Playwright tips and tricks


Loose vs. Lose

“Loose” is pronounced like “Noose” and means something that is not tight, or has been released.  The past tense of Loose is Loosed.

“Lose” is pronounced like “Choose” and means to misplace or forfeit something.  The past tense of Lose is Lost.

Gate vs. Gait

“Gate” is a type of door or barrier.

“Gait” is a style of walking.

Your vs. You’re

Your refers to something that belongs to “you.”

You’re means “You Are.”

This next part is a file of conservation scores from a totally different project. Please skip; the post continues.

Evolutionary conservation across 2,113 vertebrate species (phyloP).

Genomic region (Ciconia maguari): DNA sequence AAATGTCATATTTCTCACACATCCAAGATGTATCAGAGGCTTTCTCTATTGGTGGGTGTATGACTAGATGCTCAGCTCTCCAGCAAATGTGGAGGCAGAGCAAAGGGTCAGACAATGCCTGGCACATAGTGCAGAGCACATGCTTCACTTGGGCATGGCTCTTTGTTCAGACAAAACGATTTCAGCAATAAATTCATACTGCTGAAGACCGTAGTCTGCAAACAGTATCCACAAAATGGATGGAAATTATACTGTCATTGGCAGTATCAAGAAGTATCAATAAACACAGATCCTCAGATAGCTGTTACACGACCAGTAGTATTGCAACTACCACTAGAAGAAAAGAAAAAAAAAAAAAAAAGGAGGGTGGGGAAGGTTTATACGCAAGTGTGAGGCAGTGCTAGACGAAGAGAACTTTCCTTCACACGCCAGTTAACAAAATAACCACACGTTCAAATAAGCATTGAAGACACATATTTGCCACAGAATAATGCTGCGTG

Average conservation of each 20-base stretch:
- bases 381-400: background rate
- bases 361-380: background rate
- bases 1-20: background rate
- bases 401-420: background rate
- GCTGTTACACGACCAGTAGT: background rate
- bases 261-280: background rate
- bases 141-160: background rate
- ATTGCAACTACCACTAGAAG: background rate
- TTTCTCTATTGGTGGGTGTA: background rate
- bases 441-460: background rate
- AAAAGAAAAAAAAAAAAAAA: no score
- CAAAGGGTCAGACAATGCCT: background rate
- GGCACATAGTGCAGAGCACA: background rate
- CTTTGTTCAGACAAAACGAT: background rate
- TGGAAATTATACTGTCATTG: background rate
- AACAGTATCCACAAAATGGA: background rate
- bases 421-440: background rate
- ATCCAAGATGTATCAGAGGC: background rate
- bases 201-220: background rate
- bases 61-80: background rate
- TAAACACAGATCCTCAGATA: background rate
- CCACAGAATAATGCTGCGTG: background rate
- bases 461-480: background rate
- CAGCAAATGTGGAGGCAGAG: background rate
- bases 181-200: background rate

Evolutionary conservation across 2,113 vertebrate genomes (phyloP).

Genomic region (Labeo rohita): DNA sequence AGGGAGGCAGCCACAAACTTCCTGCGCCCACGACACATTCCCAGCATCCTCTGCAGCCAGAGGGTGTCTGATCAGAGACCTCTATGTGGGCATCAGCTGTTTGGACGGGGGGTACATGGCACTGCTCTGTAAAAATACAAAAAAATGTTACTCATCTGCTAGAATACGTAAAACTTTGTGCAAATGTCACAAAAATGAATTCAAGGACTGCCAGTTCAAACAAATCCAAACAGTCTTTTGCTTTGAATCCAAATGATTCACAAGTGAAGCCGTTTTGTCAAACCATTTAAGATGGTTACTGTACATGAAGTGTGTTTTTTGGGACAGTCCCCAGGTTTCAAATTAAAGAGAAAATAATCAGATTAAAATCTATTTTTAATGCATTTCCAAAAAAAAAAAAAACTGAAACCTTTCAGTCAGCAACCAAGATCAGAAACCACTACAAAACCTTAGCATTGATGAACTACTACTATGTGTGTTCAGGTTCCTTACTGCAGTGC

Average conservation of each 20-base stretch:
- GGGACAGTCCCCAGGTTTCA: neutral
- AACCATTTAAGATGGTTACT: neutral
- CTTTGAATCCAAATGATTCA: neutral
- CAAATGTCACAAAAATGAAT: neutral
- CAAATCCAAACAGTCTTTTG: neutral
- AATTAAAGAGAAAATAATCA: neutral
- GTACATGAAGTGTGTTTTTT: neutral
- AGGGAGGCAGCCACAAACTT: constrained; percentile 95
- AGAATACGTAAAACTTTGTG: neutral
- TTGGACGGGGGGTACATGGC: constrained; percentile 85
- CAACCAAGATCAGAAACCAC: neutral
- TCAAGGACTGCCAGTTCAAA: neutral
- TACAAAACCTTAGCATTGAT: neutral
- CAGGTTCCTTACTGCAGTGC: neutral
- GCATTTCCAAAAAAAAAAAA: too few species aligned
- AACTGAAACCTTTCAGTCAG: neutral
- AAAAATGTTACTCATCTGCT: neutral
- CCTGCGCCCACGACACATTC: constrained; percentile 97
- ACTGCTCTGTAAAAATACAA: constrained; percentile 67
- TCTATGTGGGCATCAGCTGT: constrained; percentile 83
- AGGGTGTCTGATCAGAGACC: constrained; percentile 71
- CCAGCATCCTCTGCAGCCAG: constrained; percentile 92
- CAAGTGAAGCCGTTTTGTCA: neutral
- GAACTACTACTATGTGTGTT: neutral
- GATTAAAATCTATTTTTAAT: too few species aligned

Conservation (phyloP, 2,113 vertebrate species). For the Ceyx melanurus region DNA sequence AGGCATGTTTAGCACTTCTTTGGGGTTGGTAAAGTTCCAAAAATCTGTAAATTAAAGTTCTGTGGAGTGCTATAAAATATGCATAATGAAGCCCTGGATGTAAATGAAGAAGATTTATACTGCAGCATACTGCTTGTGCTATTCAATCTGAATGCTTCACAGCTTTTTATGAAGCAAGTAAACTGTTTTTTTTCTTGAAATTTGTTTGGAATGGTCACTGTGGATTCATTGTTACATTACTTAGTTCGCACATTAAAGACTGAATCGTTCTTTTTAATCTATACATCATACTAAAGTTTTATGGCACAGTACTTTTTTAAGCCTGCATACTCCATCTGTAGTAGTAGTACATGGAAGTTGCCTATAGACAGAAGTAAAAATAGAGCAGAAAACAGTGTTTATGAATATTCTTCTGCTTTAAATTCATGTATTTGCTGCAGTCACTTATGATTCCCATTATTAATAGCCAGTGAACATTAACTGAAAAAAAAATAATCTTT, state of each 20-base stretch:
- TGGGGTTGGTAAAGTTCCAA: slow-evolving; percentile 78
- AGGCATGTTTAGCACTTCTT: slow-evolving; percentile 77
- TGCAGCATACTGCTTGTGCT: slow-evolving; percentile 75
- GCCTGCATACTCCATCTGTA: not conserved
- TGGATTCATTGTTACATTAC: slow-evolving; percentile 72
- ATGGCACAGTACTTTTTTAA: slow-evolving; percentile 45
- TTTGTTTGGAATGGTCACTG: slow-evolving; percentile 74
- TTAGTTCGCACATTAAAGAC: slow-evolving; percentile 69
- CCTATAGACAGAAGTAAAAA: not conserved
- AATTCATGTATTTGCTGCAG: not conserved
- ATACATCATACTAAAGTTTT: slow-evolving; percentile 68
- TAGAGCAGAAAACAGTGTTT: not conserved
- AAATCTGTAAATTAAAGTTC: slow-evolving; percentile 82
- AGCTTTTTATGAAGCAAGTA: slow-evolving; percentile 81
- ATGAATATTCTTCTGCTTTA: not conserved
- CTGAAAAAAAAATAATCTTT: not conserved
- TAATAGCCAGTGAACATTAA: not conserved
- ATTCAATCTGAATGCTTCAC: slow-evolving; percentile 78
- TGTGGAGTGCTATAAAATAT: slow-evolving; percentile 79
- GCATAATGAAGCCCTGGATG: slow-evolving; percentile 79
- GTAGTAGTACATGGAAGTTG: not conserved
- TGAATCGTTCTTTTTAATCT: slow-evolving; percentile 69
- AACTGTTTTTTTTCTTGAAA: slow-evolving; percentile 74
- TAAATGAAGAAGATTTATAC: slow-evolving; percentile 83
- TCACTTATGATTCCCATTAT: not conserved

Among vs. Between

That vs. Which




Make sure your character names at the front of the script(cast list) match their names in the script.


Formatting and proofreading is important now; it’s essential later when you are competing in a playwriting contest or submitting for publication or professional productions.

Stage directions are very important for a staged reading.  They are less important for a full production if the words tell the story to the director and their cast.


The ellipsis is that oft-used, familiar set of three dots … which we have all seen somewhere or another.  But, does anyone know how to properly use it?  Anyone?  Gonna have to get back to you on that …

Anyway, here’s a link to a page where some folks took a great deal of time to explain the venerable ellipsis: